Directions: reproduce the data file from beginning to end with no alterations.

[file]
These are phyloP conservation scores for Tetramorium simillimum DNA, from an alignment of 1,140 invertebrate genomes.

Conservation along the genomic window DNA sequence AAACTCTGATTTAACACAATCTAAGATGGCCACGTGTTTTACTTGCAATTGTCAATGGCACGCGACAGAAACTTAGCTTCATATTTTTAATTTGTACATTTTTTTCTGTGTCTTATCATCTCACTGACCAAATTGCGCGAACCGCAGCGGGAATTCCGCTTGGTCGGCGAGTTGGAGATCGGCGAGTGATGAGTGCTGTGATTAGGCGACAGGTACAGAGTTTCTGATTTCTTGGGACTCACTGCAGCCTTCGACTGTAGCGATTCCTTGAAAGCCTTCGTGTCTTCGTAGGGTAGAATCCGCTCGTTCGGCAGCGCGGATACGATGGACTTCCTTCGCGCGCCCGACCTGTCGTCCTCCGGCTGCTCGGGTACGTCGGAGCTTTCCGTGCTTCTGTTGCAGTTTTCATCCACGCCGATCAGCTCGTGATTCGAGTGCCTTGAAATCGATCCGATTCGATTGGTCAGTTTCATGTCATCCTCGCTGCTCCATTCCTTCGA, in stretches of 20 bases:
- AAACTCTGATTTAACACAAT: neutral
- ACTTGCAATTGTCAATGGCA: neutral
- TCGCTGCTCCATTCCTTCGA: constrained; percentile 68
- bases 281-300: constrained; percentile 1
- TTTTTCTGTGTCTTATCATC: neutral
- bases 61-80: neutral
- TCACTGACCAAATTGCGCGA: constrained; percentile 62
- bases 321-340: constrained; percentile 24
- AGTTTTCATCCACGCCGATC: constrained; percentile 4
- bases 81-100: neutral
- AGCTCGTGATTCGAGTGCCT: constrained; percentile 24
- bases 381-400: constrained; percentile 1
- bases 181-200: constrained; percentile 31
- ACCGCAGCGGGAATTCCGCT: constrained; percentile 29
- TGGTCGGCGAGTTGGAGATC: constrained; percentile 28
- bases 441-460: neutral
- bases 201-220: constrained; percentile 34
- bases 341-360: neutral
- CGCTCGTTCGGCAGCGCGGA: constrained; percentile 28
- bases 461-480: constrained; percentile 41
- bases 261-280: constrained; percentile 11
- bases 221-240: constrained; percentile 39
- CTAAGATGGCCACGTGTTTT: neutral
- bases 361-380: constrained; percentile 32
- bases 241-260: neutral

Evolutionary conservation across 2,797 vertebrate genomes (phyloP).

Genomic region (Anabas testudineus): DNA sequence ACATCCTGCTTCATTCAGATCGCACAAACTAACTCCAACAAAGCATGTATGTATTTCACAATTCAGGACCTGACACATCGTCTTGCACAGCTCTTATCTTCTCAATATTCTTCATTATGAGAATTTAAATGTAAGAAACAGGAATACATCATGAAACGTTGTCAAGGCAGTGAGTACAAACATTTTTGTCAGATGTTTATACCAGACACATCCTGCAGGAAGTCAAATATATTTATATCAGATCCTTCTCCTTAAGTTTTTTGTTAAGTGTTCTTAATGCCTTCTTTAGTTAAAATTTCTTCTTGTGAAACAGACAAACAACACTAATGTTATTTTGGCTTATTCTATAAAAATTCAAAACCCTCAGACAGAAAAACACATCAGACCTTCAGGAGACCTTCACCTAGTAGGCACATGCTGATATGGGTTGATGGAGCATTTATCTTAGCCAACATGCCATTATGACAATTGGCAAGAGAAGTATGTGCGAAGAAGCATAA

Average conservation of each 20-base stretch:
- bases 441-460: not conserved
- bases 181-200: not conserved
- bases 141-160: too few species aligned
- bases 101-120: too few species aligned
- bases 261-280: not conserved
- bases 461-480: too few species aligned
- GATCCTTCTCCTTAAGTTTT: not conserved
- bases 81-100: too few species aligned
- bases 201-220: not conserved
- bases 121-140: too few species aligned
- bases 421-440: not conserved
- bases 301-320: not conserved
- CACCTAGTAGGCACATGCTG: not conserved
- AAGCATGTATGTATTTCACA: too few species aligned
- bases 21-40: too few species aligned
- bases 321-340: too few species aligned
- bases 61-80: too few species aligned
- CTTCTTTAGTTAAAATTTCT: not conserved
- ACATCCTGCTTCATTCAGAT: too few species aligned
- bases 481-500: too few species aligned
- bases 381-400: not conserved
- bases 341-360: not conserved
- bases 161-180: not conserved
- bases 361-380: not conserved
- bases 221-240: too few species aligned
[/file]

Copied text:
These are phyloP conservation scores for Tetramorium simillimum DNA, from an alignment of 1,140 invertebrate genomes.

Conservation along the genomic window DNA sequence AAACTCTGATTTAACACAATCTAAGATGGCCACGTGTTTTACTTGCAATTGTCAATGGCACGCGACAGAAACTTAGCTTCATATTTTTAATTTGTACATTTTTTTCTGTGTCTTATCATCTCACTGACCAAATTGCGCGAACCGCAGCGGGAATTCCGCTTGGTCGGCGAGTTGGAGATCGGCGAGTGATGAGTGCTGTGATTAGGCGACAGGTACAGAGTTTCTGATTTCTTGGGACTCACTGCAGCCTTCGACTGTAGCGATTCCTTGAAAGCCTTCGTGTCTTCGTAGGGTAGAATCCGCTCGTTCGGCAGCGCGGATACGATGGACTTCCTTCGCGCGCCCGACCTGTCGTCCTCCGGCTGCTCGGGTACGTCGGAGCTTTCCGTGCTTCTGTTGCAGTTTTCATCCACGCCGATCAGCTCGTGATTCGAGTGCCTTGAAATCGATCCGATTCGATTGGTCAGTTTCATGTCATCCTCGCTGCTCCATTCCTTCGA, in stretches of 20 bases:
- AAACTCTGATTTAACACAAT: neutral
- ACTTGCAATTGTCAATGGCA: neutral
- TCGCTGCTCCATTCCTTCGA: constrained; percentile 68
- bases 281-300: constrained; percentile 1
- TTTTTCTGTGTCTTATCATC: neutral
- bases 61-80: neutral
- TCACTGACCAAATTGCGCGA: constrained; percentile 62
- bases 321-340: constrained; percentile 24
- AGTTTTCATCCACGCCGATC: constrained; percentile 4
- bases 81-100: neutral
- AGCTCGTGATTCGAGTGCCT: constrained; percentile 24
- bases 381-400: constrained; percentile 1
- bases 181-200: constrained; percentile 31
- ACCGCAGCGGGAATTCCGCT: constrained; percentile 29
- TGGTCGGCGAGTTGGAGATC: constrained; percentile 28
- bases 441-460: neutral
- bases 201-220: constrained; percentile 34
- bases 341-360: neutral
- CGCTCGTTCGGCAGCGCGGA: constrained; percentile 28
- bases 461-480: constrained; percentile 41
- bases 261-280: constrained; percentile 11
- bases 221-240: constrained; percentile 39
- CTAAGATGGCCACGTGTTTT: neutral
- bases 361-380: constrained; percentile 32
- bases 241-260: neutral

Evolutionary conservation across 2,797 vertebrate genomes (phyloP).

Genomic region (Anabas testudineus): DNA sequence ACATCCTGCTTCATTCAGATCGCACAAACTAACTCCAACAAAGCATGTATGTATTTCACAATTCAGGACCTGACACATCGTCTTGCACAGCTCTTATCTTCTCAATATTCTTCATTATGAGAATTTAAATGTAAGAAACAGGAATACATCATGAAACGTTGTCAAGGCAGTGAGTACAAACATTTTTGTCAGATGTTTATACCAGACACATCCTGCAGGAAGTCAAATATATTTATATCAGATCCTTCTCCTTAAGTTTTTTGTTAAGTGTTCTTAATGCCTTCTTTAGTTAAAATTTCTTCTTGTGAAACAGACAAACAACACTAATGTTATTTTGGCTTATTCTATAAAAATTCAAAACCCTCAGACAGAAAAACACATCAGACCTTCAGGAGACCTTCACCTAGTAGGCACATGCTGATATGGGTTGATGGAGCATTTATCTTAGCCAACATGCCATTATGACAATTGGCAAGAGAAGTATGTGCGAAGAAGCATAA

Average conservation of each 20-base stretch:
- bases 441-460: not conserved
- bases 181-200: not conserved
- bases 141-160: too few species aligned
- bases 101-120: too few species aligned
- bases 261-280: not conserved
- bases 461-480: too few species aligned
- GATCCTTCTCCTTAAGTTTT: not conserved
- bases 81-100: too few species aligned
- bases 201-220: not conserved
- bases 121-140: too few species aligned
- bases 421-440: not conserved
- bases 301-320: not conserved
- CACCTAGTAGGCACATGCTG: not conserved
- AAGCATGTATGTATTTCACA: too few species aligned
- bases 21-40: too few species aligned
- bases 321-340: too few species aligned
- bases 61-80: too few species aligned
- CTTCTTTAGTTAAAATTTCT: not conserved
- ACATCCTGCTTCATTCAGAT: too few species aligned
- bases 481-500: too few species aligned
- bases 381-400: not conserved
- bases 341-360: not conserved
- bases 161-180: not conserved
- bases 361-380: not conserved
- bases 221-240: too few species aligned